Clogheen. It’s a South Tipperary village few of us living or working in Waterford have probably spent too much time thinking about at any given time – but I’m referring to it this week with good reason.
Fourteen years ago, the national media trained its focus on Clogheen after two arson attacks on the Lee Valley Hotel, which at the time, was preparing to house 15 asylum seekers.
Initially, it had been proposed that as many as 40 asylum seekers were to be accommodated in a village whose population at the time was approximately 500.
But following talks between the Directorate of Asylum Support Services and the Clogheen Residents’ Committee, it was agreed that the village would accommodate 15 asylum seekers.
The perception of Clogheen at that time, at least this is how I recall it, was that those arson attacks revealed an undercurrent of racism prevalent not only in that area, but throughout rural Ireland.
And of course, if practically anyone uttered a word of concern about how such a comparatively large number of asylum seekers would integrate into a small, tightly-bound locality, the word ‘racist’ wouldn’t be long in following.
Yes, there were racist comments uttered by locals at a public meeting held in the village at the time, nonsense about the new arrivals being carriers of infectious diseases and so on, but I suspect that didn’t represent the silent majority within that community.
Now, without keeping too fixed an eye on Clogheen since 2000, I don’t believe that a right-wing extremist group which recommends ‘Mein Kampf’ on a reading list, has emerged in South Tipperary – or anywhere else in the State for that matter.
And at a time when local and European elections throughout the continent has seen an increase in ultra right-wing representation in political chambers, last June’s plebiscites in this jurisdiction saw no such emergence.
The voting population in Ireland, and I’m proud to state this, hasn’t provided the extreme right with a platform to spew out crass generalisations about the non-Irish in Ireland, and I sincerely hope that remains the case.
But generalisations about what we who live and work in Waterford think about foreigners living in our city and county, in the wake of the events on Manor Street of October 25th, have, regretfully, been made by some national media commentators.
Take Colette Browne’s Irish Independent column of October 29th as an example in which she wrote, I hope, with some sense of wryness: “Before a number of Roma families arrived in Waterford, it was a crime-free oasis, a beacon of peace and tranquillity in an otherwise crime-ridden country.
“No bags were snatched, no one was beaten up at night, no homes were broken into and no cars were robbed. But, all of that changed when some dastardly Roma families arrived and were given carte blanche by the powers that be to direct a massive criminal enterprise.”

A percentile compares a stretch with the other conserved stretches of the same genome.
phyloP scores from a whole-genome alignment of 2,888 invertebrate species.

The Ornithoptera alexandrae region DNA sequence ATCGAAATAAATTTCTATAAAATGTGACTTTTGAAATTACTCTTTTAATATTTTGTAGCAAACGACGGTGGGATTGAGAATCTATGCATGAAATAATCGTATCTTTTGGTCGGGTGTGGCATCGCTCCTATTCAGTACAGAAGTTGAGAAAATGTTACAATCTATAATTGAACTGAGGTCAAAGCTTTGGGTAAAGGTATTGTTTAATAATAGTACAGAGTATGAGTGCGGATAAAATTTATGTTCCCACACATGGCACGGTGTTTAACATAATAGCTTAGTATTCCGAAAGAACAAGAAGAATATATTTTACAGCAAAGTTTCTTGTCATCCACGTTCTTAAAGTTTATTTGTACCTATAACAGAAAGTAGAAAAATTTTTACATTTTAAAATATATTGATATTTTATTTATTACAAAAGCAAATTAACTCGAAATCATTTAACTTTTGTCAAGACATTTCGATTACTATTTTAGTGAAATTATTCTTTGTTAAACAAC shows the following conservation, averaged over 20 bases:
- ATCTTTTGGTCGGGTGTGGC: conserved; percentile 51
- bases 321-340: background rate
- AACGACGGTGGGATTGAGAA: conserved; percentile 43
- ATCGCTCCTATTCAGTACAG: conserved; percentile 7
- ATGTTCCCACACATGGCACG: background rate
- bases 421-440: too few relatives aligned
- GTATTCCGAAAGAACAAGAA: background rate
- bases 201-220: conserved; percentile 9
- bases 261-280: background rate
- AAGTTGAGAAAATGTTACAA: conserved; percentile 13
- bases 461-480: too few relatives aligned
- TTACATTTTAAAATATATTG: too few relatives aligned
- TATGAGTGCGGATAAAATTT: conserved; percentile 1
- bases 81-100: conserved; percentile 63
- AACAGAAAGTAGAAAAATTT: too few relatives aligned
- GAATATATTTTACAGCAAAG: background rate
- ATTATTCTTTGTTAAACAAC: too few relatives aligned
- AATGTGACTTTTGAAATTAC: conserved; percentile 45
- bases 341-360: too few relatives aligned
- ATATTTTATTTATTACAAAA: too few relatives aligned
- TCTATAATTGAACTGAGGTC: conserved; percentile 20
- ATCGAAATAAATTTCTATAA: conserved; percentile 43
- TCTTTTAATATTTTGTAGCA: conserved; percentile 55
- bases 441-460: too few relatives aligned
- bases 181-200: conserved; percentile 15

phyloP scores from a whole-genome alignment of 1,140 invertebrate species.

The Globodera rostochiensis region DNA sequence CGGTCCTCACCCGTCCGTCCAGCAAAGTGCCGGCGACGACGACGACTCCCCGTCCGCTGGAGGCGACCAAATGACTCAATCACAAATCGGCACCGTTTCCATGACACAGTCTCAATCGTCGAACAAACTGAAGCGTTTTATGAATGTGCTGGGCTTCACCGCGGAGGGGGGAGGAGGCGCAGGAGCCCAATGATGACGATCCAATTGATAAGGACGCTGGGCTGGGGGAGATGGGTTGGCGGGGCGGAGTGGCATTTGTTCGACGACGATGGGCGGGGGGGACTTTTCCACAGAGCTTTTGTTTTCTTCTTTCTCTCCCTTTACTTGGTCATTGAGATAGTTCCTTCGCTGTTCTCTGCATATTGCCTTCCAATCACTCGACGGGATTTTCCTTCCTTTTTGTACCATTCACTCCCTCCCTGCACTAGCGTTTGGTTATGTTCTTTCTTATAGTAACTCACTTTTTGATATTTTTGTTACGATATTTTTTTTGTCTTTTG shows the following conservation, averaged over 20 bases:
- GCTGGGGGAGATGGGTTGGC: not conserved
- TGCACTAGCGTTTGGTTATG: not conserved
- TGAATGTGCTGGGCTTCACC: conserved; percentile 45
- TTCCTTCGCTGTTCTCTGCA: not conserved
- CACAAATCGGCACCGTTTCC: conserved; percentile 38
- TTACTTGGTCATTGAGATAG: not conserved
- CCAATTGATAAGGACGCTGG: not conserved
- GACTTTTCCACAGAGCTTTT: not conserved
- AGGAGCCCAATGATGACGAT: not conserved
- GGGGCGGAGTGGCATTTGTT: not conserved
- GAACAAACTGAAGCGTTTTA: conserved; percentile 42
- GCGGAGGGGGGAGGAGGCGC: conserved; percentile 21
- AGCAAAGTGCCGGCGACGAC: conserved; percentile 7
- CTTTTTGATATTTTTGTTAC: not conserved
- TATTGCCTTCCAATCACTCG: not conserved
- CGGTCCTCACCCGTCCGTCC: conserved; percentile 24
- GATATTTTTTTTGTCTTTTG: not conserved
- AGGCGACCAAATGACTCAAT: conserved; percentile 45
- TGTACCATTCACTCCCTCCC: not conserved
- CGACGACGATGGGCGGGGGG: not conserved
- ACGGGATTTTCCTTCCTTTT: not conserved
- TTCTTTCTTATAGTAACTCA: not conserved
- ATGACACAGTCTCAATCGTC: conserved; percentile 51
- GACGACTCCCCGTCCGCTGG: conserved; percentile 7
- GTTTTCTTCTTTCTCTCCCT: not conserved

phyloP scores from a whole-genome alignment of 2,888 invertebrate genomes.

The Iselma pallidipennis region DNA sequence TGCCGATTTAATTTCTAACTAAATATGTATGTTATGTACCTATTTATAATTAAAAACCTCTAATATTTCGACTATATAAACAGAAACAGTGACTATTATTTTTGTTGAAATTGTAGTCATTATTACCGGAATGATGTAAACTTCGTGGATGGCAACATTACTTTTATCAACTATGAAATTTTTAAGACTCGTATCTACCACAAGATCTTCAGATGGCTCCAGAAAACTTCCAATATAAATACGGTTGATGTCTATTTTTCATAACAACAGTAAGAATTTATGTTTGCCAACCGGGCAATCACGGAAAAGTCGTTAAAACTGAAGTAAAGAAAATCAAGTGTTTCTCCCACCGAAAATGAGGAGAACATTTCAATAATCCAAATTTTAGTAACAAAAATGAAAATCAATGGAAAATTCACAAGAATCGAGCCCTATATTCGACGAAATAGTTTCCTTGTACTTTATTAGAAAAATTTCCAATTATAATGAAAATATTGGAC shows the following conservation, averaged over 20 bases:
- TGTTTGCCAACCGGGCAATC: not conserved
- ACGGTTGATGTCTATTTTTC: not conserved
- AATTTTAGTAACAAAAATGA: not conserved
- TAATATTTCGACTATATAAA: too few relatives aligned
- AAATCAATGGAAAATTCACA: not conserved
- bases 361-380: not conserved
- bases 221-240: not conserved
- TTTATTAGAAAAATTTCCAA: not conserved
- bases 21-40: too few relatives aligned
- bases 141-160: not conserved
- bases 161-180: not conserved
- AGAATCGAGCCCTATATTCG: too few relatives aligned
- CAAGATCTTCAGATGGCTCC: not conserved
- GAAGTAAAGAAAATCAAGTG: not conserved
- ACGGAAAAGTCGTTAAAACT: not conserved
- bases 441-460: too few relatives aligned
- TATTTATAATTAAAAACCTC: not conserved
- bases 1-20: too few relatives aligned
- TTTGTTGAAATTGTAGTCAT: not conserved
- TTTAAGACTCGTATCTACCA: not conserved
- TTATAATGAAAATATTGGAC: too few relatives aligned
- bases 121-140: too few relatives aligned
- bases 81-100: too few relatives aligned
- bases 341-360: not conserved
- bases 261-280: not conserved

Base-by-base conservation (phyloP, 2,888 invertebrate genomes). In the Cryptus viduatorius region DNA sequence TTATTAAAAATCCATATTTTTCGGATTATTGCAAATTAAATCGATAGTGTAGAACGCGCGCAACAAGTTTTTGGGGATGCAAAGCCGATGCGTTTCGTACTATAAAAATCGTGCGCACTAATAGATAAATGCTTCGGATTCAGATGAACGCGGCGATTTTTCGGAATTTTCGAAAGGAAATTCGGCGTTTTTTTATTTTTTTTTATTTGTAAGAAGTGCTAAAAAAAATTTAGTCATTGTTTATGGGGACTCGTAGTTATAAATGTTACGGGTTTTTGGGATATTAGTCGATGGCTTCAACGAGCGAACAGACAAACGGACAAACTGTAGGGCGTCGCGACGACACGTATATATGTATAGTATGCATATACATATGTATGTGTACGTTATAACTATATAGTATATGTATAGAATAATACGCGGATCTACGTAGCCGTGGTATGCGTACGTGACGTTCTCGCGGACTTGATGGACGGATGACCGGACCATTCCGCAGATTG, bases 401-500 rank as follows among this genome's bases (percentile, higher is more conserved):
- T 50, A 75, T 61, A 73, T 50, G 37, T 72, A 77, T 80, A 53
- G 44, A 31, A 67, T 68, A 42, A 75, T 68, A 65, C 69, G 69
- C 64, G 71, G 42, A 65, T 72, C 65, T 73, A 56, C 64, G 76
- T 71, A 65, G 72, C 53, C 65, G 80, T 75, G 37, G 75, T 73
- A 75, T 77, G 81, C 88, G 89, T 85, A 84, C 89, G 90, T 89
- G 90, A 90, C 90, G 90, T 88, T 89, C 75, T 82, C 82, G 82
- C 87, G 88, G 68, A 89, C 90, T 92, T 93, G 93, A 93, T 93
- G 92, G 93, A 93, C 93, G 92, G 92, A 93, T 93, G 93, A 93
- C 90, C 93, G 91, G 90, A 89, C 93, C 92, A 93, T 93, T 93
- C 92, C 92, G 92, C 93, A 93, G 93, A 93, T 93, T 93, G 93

We who live here, who work here and give a damn about here, know all too well that criminality, intimidation and violent behaviour is not the preserve of one particular ethnic group.
Long before there were any Roma living anywhere in Waterford, we had crime. We know that. And, as has been referenced here previously, the biggest criminal problems we have in our city and county have been instigated by born and bred Waterfordians.
I walk through the city centre at least five days a week, sometimes six. I see at least three people every day who would appear to be of Roma extraction, begging, in John Roberts Square, on the St Olaf’s entrance to City Square and on The Quay.
It’s also worth pointing out on The Quay each day, it would be unusual for me not to be approached by two Irish people looking for 30 cent for a bus fare or a taxi.
And a few weeks ago, an Irish person I refused to give money to tracked me for 20 yards and dished out quite a bit of verbal abuse in my direction for failing to do so.
Incidentally, it is not illegal to beg. However, under Section 2 of the Criminal Justice (Public Order) Act 2011, “a person who begs in an aggressive, intimidating or aggressive manner is guilty of an offence”.
Colette Browne’s column rightly called for due process to be followed. We are all, nominally, equal under the law, and anyone who burgles, mugs or attacks is, whether we like it or not, innocent until proven guilty.
But to write of the “rabble-rousers” of October 25th without any context to the fact that these 200 people, drawn from a total population of 46,000, represent just 0.23 per cent of our city’s population, doesn’t strike me as being particularly fair. And let’s not forget that there was one arrest made in relation to the incident. One arrest.
My skin continues to crawl when I read online comments alluding to gas chambers, and I’ll have no truck whatsoever with racism of any kind, but Waterford City in 2014 is not Birmingham, Alabama in 1963.
I abhor criminality; I’ve been robbed twice myself in the past 18 months. I don’t care where those perpetrators are from. I just want those responsible to answer for their offences.
Our schools, sports clubs and artistic/cultural organisations have been bringing the indigenous and ‘new’ Irish together at pre-teen level in Waterford over the past 15 years in particular, and they’re doing fantastic work. But such civic mindedness doesn’t appeal to all that many national newspaper columnists.
What happened on October 25th in Railway Square didn’t represent how most Waterfordians believe alleged criminality should be dealt with. Speaking only for myself, criminality, as opposed to the ethnicity of such criminals, is what we ought to focus on.